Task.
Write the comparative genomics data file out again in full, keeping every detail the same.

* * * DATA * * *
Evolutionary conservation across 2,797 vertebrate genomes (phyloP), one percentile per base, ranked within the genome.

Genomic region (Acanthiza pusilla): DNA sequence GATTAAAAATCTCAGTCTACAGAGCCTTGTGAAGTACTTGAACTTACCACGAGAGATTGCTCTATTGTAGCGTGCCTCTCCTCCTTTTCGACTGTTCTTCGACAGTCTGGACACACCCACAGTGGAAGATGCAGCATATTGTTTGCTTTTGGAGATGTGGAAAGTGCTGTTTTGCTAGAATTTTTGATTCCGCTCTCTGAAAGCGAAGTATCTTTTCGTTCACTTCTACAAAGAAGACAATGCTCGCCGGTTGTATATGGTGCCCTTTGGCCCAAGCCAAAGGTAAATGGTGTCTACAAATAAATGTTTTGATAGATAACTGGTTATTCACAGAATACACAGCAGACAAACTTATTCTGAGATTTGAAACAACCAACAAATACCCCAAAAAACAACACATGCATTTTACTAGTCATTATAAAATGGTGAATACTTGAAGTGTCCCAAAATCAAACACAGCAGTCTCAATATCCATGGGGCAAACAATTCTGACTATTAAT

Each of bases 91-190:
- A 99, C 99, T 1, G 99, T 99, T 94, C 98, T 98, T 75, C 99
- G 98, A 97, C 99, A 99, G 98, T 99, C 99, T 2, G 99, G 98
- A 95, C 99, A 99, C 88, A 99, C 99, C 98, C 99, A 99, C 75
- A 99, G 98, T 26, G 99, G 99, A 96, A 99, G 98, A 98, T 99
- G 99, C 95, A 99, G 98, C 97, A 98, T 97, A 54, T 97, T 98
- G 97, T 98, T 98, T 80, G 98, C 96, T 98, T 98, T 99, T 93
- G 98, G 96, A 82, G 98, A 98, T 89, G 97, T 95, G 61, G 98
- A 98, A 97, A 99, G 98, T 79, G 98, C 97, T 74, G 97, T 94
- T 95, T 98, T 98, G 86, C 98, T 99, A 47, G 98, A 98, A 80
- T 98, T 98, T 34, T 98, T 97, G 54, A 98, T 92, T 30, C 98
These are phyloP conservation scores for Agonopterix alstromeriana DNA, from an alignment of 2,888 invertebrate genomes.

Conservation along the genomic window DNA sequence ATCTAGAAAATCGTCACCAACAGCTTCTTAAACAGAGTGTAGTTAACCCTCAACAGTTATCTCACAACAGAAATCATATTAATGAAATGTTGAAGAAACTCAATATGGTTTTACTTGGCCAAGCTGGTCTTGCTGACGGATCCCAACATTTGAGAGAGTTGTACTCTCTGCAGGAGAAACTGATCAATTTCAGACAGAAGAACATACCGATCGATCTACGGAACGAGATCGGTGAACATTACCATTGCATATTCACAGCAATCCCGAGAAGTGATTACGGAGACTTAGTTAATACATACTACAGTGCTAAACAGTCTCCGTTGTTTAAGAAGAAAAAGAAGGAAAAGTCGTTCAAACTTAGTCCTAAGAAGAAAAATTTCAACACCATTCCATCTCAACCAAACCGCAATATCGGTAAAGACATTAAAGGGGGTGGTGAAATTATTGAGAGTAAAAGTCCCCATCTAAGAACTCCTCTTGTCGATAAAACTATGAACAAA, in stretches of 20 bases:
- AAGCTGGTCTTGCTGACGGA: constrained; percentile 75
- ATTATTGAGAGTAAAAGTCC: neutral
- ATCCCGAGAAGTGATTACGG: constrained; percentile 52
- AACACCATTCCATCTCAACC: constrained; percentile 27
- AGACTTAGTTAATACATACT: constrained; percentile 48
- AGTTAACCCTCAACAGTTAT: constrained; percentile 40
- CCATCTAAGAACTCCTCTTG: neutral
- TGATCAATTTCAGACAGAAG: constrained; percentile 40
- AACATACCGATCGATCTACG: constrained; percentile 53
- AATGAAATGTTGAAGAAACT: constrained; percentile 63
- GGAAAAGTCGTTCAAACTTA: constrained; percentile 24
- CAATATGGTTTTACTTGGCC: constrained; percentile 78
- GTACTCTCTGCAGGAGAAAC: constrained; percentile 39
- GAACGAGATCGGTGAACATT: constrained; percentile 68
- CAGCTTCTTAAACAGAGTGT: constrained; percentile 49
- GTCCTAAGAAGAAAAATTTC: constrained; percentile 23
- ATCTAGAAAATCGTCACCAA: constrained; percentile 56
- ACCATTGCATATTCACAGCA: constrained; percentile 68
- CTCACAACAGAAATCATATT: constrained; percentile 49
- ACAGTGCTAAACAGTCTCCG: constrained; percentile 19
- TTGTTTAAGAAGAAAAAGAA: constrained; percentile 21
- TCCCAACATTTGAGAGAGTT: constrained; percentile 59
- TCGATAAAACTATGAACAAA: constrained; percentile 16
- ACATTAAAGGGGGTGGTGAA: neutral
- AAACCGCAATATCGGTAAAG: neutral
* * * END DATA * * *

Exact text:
Evolutionary conservation across 2,797 vertebrate genomes (phyloP), one percentile per base, ranked within the genome.

Genomic region (Acanthiza pusilla): DNA sequence GATTAAAAATCTCAGTCTACAGAGCCTTGTGAAGTACTTGAACTTACCACGAGAGATTGCTCTATTGTAGCGTGCCTCTCCTCCTTTTCGACTGTTCTTCGACAGTCTGGACACACCCACAGTGGAAGATGCAGCATATTGTTTGCTTTTGGAGATGTGGAAAGTGCTGTTTTGCTAGAATTTTTGATTCCGCTCTCTGAAAGCGAAGTATCTTTTCGTTCACTTCTACAAAGAAGACAATGCTCGCCGGTTGTATATGGTGCCCTTTGGCCCAAGCCAAAGGTAAATGGTGTCTACAAATAAATGTTTTGATAGATAACTGGTTATTCACAGAATACACAGCAGACAAACTTATTCTGAGATTTGAAACAACCAACAAATACCCCAAAAAACAACACATGCATTTTACTAGTCATTATAAAATGGTGAATACTTGAAGTGTCCCAAAATCAAACACAGCAGTCTCAATATCCATGGGGCAAACAATTCTGACTATTAAT

Each of bases 91-190:
- A 99, C 99, T 1, G 99, T 99, T 94, C 98, T 98, T 75, C 99
- G 98, A 97, C 99, A 99, G 98, T 99, C 99, T 2, G 99, G 98
- A 95, C 99, A 99, C 88, A 99, C 99, C 98, C 99, A 99, C 75
- A 99, G 98, T 26, G 99, G 99, A 96, A 99, G 98, A 98, T 99
- G 99, C 95, A 99, G 98, C 97, A 98, T 97, A 54, T 97, T 98
- G 97, T 98, T 98, T 80, G 98, C 96, T 98, T 98, T 99, T 93
- G 98, G 96, A 82, G 98, A 98, T 89, G 97, T 95, G 61, G 98
- A 98, A 97, A 99, G 98, T 79, G 98, C 97, T 74, G 97, T 94
- T 95, T 98, T 98, G 86, C 98, T 99, A 47, G 98, A 98, A 80
- T 98, T 98, T 34, T 98, T 97, G 54, A 98, T 92, T 30, C 98
These are phyloP conservation scores for Agonopterix alstromeriana DNA, from an alignment of 2,888 invertebrate genomes.

Conservation along the genomic window DNA sequence ATCTAGAAAATCGTCACCAACAGCTTCTTAAACAGAGTGTAGTTAACCCTCAACAGTTATCTCACAACAGAAATCATATTAATGAAATGTTGAAGAAACTCAATATGGTTTTACTTGGCCAAGCTGGTCTTGCTGACGGATCCCAACATTTGAGAGAGTTGTACTCTCTGCAGGAGAAACTGATCAATTTCAGACAGAAGAACATACCGATCGATCTACGGAACGAGATCGGTGAACATTACCATTGCATATTCACAGCAATCCCGAGAAGTGATTACGGAGACTTAGTTAATACATACTACAGTGCTAAACAGTCTCCGTTGTTTAAGAAGAAAAAGAAGGAAAAGTCGTTCAAACTTAGTCCTAAGAAGAAAAATTTCAACACCATTCCATCTCAACCAAACCGCAATATCGGTAAAGACATTAAAGGGGGTGGTGAAATTATTGAGAGTAAAAGTCCCCATCTAAGAACTCCTCTTGTCGATAAAACTATGAACAAA, in stretches of 20 bases:
- AAGCTGGTCTTGCTGACGGA: constrained; percentile 75
- ATTATTGAGAGTAAAAGTCC: neutral
- ATCCCGAGAAGTGATTACGG: constrained; percentile 52
- AACACCATTCCATCTCAACC: constrained; percentile 27
- AGACTTAGTTAATACATACT: constrained; percentile 48
- AGTTAACCCTCAACAGTTAT: constrained; percentile 40
- CCATCTAAGAACTCCTCTTG: neutral
- TGATCAATTTCAGACAGAAG: constrained; percentile 40
- AACATACCGATCGATCTACG: constrained; percentile 53
- AATGAAATGTTGAAGAAACT: constrained; percentile 63
- GGAAAAGTCGTTCAAACTTA: constrained; percentile 24
- CAATATGGTTTTACTTGGCC: constrained; percentile 78
- GTACTCTCTGCAGGAGAAAC: constrained; percentile 39
- GAACGAGATCGGTGAACATT: constrained; percentile 68
- CAGCTTCTTAAACAGAGTGT: constrained; percentile 49
- GTCCTAAGAAGAAAAATTTC: constrained; percentile 23
- ATCTAGAAAATCGTCACCAA: constrained; percentile 56
- ACCATTGCATATTCACAGCA: constrained; percentile 68
- CTCACAACAGAAATCATATT: constrained; percentile 49
- ACAGTGCTAAACAGTCTCCG: constrained; percentile 19
- TTGTTTAAGAAGAAAAAGAA: constrained; percentile 21
- TCCCAACATTTGAGAGAGTT: constrained; percentile 59
- TCGATAAAACTATGAACAAA: constrained; percentile 16
- ACATTAAAGGGGGTGGTGAA: neutral
- AAACCGCAATATCGGTAAAG: neutral